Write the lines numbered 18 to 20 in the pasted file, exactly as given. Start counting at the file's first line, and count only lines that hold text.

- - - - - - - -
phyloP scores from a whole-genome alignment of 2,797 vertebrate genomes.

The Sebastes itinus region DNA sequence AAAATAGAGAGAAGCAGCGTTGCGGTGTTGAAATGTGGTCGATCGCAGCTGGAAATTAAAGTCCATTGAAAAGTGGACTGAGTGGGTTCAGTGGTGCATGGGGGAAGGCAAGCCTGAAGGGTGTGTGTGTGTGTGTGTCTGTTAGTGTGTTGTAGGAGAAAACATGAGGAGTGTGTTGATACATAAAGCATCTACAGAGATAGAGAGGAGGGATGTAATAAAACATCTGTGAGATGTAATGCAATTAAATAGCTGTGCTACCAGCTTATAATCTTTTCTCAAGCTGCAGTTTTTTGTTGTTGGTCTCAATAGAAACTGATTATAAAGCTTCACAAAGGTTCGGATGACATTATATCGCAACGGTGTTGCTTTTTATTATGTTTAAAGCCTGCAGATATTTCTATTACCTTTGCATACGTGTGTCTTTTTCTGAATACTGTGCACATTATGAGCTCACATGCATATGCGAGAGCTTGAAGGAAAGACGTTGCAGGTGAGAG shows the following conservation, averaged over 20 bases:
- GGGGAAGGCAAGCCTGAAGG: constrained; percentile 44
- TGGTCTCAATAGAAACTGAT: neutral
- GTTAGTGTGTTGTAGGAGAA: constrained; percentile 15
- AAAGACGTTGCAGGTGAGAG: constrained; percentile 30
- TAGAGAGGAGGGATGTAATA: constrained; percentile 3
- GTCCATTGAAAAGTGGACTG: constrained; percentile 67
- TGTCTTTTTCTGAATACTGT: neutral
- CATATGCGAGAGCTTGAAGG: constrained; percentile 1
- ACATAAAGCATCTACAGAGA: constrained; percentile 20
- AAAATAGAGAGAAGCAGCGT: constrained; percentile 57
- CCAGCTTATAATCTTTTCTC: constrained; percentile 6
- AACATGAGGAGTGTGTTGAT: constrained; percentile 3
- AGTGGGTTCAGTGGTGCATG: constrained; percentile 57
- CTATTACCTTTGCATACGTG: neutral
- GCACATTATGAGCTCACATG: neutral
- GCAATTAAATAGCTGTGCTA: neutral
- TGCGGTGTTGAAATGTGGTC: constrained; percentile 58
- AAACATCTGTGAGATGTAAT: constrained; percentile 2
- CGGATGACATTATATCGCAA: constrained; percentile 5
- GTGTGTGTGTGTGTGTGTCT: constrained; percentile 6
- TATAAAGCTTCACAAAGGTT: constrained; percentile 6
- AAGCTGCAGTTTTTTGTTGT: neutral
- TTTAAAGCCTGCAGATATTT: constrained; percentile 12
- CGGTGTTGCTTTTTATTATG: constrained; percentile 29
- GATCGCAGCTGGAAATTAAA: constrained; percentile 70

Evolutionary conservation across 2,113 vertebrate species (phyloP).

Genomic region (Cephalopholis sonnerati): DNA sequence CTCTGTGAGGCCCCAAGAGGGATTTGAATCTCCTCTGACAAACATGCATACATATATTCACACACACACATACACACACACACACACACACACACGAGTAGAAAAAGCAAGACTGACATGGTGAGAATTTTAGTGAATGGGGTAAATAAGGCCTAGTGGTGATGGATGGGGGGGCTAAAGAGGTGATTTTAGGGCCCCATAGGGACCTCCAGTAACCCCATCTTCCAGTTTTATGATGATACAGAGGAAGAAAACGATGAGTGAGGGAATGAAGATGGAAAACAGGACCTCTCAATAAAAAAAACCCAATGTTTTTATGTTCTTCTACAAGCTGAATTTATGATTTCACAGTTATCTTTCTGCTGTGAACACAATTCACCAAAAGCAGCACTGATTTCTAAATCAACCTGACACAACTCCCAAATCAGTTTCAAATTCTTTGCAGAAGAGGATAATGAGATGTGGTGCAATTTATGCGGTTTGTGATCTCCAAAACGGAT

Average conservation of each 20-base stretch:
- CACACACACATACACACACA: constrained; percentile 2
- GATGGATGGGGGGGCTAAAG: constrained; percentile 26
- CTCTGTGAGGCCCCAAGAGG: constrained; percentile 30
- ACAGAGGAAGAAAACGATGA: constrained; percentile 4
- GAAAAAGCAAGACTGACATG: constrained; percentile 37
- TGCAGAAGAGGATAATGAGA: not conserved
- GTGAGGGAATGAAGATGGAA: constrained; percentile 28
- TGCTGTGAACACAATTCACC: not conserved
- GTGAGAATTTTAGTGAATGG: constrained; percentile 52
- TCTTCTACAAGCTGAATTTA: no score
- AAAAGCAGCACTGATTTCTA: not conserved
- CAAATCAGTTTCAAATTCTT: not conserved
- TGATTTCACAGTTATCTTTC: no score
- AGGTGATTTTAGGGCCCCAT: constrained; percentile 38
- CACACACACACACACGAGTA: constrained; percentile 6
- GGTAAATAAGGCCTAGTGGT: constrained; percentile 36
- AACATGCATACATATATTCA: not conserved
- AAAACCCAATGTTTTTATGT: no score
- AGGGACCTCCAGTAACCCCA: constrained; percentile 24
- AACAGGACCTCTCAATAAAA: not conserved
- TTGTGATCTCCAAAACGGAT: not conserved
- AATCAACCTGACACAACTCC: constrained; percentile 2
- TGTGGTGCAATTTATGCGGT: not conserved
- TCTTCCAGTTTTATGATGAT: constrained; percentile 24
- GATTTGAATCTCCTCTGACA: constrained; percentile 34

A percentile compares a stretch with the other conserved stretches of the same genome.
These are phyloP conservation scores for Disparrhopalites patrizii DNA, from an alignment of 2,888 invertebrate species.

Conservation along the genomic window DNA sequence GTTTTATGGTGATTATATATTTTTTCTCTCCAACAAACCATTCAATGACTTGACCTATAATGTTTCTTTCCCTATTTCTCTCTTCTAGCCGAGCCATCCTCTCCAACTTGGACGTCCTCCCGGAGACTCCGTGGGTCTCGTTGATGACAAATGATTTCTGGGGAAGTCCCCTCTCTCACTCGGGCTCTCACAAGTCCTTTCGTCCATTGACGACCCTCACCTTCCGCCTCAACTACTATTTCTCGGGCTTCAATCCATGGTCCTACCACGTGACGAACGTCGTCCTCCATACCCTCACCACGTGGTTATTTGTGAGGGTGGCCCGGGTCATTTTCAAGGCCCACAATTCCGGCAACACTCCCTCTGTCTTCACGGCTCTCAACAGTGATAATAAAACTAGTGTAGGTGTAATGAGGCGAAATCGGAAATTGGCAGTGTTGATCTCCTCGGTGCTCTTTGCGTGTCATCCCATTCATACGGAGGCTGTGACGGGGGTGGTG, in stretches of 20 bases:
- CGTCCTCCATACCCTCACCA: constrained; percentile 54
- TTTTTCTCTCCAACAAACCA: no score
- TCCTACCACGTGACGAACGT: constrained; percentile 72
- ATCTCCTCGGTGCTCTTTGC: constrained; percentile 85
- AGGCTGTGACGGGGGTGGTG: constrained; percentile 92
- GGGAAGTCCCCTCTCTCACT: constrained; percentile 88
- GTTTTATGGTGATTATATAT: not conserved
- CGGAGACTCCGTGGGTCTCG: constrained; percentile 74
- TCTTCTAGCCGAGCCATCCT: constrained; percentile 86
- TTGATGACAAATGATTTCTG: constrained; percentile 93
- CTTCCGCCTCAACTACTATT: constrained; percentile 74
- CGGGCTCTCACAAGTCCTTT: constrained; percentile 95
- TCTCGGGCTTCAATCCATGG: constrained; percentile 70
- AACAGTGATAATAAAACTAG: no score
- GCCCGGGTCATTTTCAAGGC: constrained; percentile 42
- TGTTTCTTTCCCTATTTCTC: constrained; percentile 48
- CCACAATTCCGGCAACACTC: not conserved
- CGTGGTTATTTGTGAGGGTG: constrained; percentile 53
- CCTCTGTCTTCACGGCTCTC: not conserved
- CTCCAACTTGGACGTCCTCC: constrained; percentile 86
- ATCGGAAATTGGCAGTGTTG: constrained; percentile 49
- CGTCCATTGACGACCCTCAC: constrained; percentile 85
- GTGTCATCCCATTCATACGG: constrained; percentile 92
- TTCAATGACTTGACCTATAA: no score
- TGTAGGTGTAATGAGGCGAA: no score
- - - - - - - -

- GCAATTAAATAGCTGTGCTA: neutral
- TGCGGTGTTGAAATGTGGTC: constrained; percentile 58
- AAACATCTGTGAGATGTAAT: constrained; percentile 2